Here is a list of parts that Kevin helped me come up with that I plan to use. Just the rotating assembly is all that is included this far, haven't decided on rings yet. A rough estimate should be around $2500 including the rings. It does not include machine work.


EngineQuest RSH350 1986 and Newer S/B Chevy Rear Main Seal Conversion.
https://www.speedwaymotors.com/EngineQuest-RSH350-1986-and-Newer-S-B-Chevy-Rear-Main-Seal-Conversion,32393.html

EngineQuest AT350 Small Block Chevy Rear Main Alignment Tool
https://www.speedwaymotors.com/EngineQuest-AT350-Small-Block-Chevy-Rear-Main-Alignment-Tool,32419.html

ARP 134-5401 - ARP Main Stud Kits
https://www.summitracing.com/parts/arp-134-5401

Clevite Engine Parts MS-909H - Clevite H-Series Main Bearings
https://www.summitracing.com/parts/cle-ms909h

Clevite Engine Parts CB-745HN - Clevite H-Series Rod Bearings
https://www.summitracing.com/parts/cle-cb745hn

4-350-3875-6000-20LW SCAT SBC F43 LIGHTWEIGHT 4340 FORGED STEEL CRANKSHAFT
https://www.cnc-motorsports.com/4-3...weight-4340-forged-steel-crankshaft.html

Callies Performance CSA6000CS2A2AH - Callies Compstar Connecting Rods
https://www.summitracing.com/parts/cpi-a6000cs2a2ah

DSS Racing 8153-4030 - D.S.S. SX-Series Forged Pistons
https://www.summitracing.com/parts/dms-8153-4030


Posted By: mmc427ss

Re: 88ssBrent's Build! - 09/28/21 04:14 AM

Not familiar with that rear main seal conversion. The seal kit's alignment tool i saw was alum, that one is plastic. Curious how all that comes together, where's the seal?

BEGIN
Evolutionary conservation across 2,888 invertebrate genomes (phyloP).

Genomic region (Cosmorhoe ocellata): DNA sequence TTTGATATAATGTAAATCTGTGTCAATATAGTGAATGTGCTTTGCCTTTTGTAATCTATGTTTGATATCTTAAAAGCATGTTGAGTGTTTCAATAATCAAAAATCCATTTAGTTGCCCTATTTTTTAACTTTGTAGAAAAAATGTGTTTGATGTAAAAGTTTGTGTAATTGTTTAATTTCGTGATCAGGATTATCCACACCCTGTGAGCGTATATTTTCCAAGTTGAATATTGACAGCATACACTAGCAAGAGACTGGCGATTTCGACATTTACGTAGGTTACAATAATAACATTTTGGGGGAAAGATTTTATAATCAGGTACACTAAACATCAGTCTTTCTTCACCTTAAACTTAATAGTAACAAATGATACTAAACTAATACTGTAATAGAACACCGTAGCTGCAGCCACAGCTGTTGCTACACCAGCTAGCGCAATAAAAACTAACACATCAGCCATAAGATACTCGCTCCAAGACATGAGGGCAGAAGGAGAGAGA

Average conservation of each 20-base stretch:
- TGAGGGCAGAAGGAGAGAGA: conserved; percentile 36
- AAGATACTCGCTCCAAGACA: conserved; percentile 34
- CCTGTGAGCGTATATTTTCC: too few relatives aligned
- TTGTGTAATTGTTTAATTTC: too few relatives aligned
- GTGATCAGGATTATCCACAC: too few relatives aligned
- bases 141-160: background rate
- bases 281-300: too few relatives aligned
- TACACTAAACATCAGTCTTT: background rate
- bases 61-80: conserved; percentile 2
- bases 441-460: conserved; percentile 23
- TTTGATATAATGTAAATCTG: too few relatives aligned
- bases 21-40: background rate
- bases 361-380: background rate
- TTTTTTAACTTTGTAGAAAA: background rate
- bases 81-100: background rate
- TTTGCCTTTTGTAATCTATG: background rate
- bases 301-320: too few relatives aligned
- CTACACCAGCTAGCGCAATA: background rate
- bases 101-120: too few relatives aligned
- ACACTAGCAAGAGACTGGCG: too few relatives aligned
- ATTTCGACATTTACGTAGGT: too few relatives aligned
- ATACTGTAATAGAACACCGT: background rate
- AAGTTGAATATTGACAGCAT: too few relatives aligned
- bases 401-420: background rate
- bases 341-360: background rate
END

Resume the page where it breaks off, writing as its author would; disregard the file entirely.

It's been years since shopping for those hard parts so maybe things have changed. Why not just put a one piece crank in and save the money on the kit. All the forged stuff has gone up in price, hopefully the quality has moved the same way.
16cc dish on that piston, are you buying another set of heads? looking close to 11:1 at .00 deck height.
Kevin at what point does compression height become an oil ring problem? Those pistons will be 1.062" with a 6" rod. I know on my 4" stroke compression height is 1.020" with a 6" rod and i cringed when the oil rings went on. A special support is used when the oil ring gets into the piston pin area. I always thought that was why this engine uses a little more oil than it should.

New block has mechanical fuel pump location?
Bob
Posted By: T5montecarlo

Re: 88ssBrent's Build! - 09/28/21 01:07 PM

Eagle makes a 1-piece rear main seal for a 350 and 3.875 stroke.
https://www.summitracing.com/parts/esp-435338756000

Have you compared building to buying a crate engine?
https://blueprintengines.com/produc...tyle-longblock-aluminum-heads-roller-cam
Posted By: 88ssBrent

Re: 88ssBrent's Build! - 09/28/21 07:43 PM

I assume they changed the tool for a easier and cheaper product to produce. I couldn't find the aluminum one but then again I didnt search real hard, right now this is all my "draft". Here is an older article using this exact conversion. Also it seems to be well thought of by many on the speedtalk forum.

https://www.motortrend.com/how-to/rear-seal-adapter-for-chevy-small-blocks/amp#aoh=16328423002776&referrer=https%3A%2F%2Fwww.google.com&amp_tf=From%20%251%24s

The only crank made that is made with 3.875 stroke and 2.000" rod journals is a 2 piece. It seems to be a hard package to squeeze in and the smaller rod journal gives you an extra .100" due to the rod body being smaller. Here is a quote off a thread on yellowbullet forum concerning the clearance.